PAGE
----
Harvest tea: Sarah Langford on reconnecting with rural traditions
For harvest tea this year, I shall pack the food of my childhood. I shall tell my two sons, aged five and seven, how I also once stood on a chair in a farmhouse kitchen in the heat of late summer, as I remember my grandmother, a veteran of harvest teas.
She and my grandfather had begun their tenancy on their Hampshire farm in 1959. During harvest she would take food to him and the 11 others who worked for them in the field, so they wouldn’t waste precious time coming up to the house. The men would drink sweet tea from glasses bottles that had cooled by the time it reached them. On blankets laid over the stubble she would set out rock cakes, shortbread and egg sandwiches with butter as thick as the filling. It became a kind of ceremony. Even after my mother and her siblings had left the farm for new lives, they would still come back to help with harvest. My mother would drive the corn cart, steering the cab-less tractor whilst wearing a bikini and a bandana, because it was the 1970s and one must therefore never miss an opportunity to tan. There were fewer men to feed then. By the time I was born, most of them had been replaced by machines.
Until five years ago, I had not fully understood the imprint these memories had made upon me. I left country life long ago, qualifying as a criminal and family barrister and starting my own family in London. But then, unexpectedly, our circumstances changed. We left our urban life and moved to Suffolk, where my husband grew up, and took on the running of his small family farm.
I soon realised we had become farmers during one of the biggest changes in agriculture’s history for generations. As a consequence of Brexit, subsidies were being withdrawn. Farmers were no longer seen as heroes feeding a nation made hungry by war, but often as villains charged with causing ecological catastrophe. Food was no longer seen as a public good, but as a public given. I started to wonder whether there was even a future in British farming at all.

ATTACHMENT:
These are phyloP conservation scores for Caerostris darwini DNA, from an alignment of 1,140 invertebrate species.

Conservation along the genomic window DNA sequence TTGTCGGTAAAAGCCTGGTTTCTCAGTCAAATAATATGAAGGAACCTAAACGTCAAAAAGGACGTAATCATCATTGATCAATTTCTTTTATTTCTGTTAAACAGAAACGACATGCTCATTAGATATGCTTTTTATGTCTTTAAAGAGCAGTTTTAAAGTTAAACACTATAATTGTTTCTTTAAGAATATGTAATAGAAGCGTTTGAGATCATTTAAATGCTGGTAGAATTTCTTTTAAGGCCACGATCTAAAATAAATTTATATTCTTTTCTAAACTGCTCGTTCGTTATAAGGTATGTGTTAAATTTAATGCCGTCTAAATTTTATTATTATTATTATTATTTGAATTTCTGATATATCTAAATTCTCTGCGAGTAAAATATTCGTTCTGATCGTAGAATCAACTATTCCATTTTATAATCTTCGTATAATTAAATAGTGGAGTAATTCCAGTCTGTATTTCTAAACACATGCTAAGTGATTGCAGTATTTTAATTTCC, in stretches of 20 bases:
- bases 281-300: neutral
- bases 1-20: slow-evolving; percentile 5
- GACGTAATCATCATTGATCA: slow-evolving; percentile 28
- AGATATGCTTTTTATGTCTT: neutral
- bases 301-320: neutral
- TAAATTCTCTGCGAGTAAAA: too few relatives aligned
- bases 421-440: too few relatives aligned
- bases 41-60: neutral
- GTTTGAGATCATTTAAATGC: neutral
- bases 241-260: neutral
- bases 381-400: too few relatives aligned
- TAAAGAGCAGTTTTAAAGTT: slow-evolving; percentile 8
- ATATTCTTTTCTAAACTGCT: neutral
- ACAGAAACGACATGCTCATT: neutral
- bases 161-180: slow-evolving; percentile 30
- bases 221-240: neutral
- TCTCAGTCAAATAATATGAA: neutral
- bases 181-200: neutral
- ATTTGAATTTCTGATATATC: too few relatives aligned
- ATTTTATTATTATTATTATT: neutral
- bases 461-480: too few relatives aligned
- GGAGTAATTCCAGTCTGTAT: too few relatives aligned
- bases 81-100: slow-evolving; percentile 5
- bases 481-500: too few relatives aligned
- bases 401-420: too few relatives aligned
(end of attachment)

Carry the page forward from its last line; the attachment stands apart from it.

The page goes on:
But when I set out to answer this question, I discovered a quiet revolution spreading across the countryside: a shift to regenerative farming that placed restoration of the soil at its heart. As I learned what it was to be a farmer from those growing food in this way, I realised they had discovered something many in the city were searching for: a sense of connection, purpose, place and meaning.
I grew to love the rituals which marked the farming calendar, each one tied to natural cycles. They made me feel something I had not felt for a long time: rooted. So this summer, my family and I shall mark the most important of rituals – harvest. A phenomenon so culturally important that our school terms are still set around it, despite how few children now take part. We shall watch for the harvest moon, huge and orange, its glow bright enough that farmers once used it to work late into the night. We shall twist a corn dolly out of the last stalks of our wheat and hang it on a nail until spring. I shall try and imprint into my children’s memories some of my own: the feeling of bare ankles grazed by stubble; the itch of chaff and dust in your nose; the specific taste of sweet tea drunk from the plastic lid of a thermos.
I have come to believe that the old ways must not be forgotten, for they have much to teach us about how we might repair some of the unintended consequences of farming’s intensification. But they also have lessons which extend beyond a field boundary. In a world which seems increasingly restless, they teach us patience, humility and what it means to be of service. They show us how we are connected to the natural world and it to us, so that we might see how every part works together as a whole. And through these rituals they show us how our communities are stitched together with a thread that goes back hundreds of years, sewing our future to our past.
Bestselling author Sarah Langford’s new book Rooted: Stories of Life, Land and a Farming Revolution is out now. It’s an authentic, beautifully written portrait of 21st-century farming.
A version of this article was originally published in CPRE’s award-winning magazine, Countryside Voices. You’ll have Countryside Voices sent to your door three times a year, as well as access to other benefits including discounts on attraction visits and countryside kit from major high street stores when you join as a CPRE member. Join us now.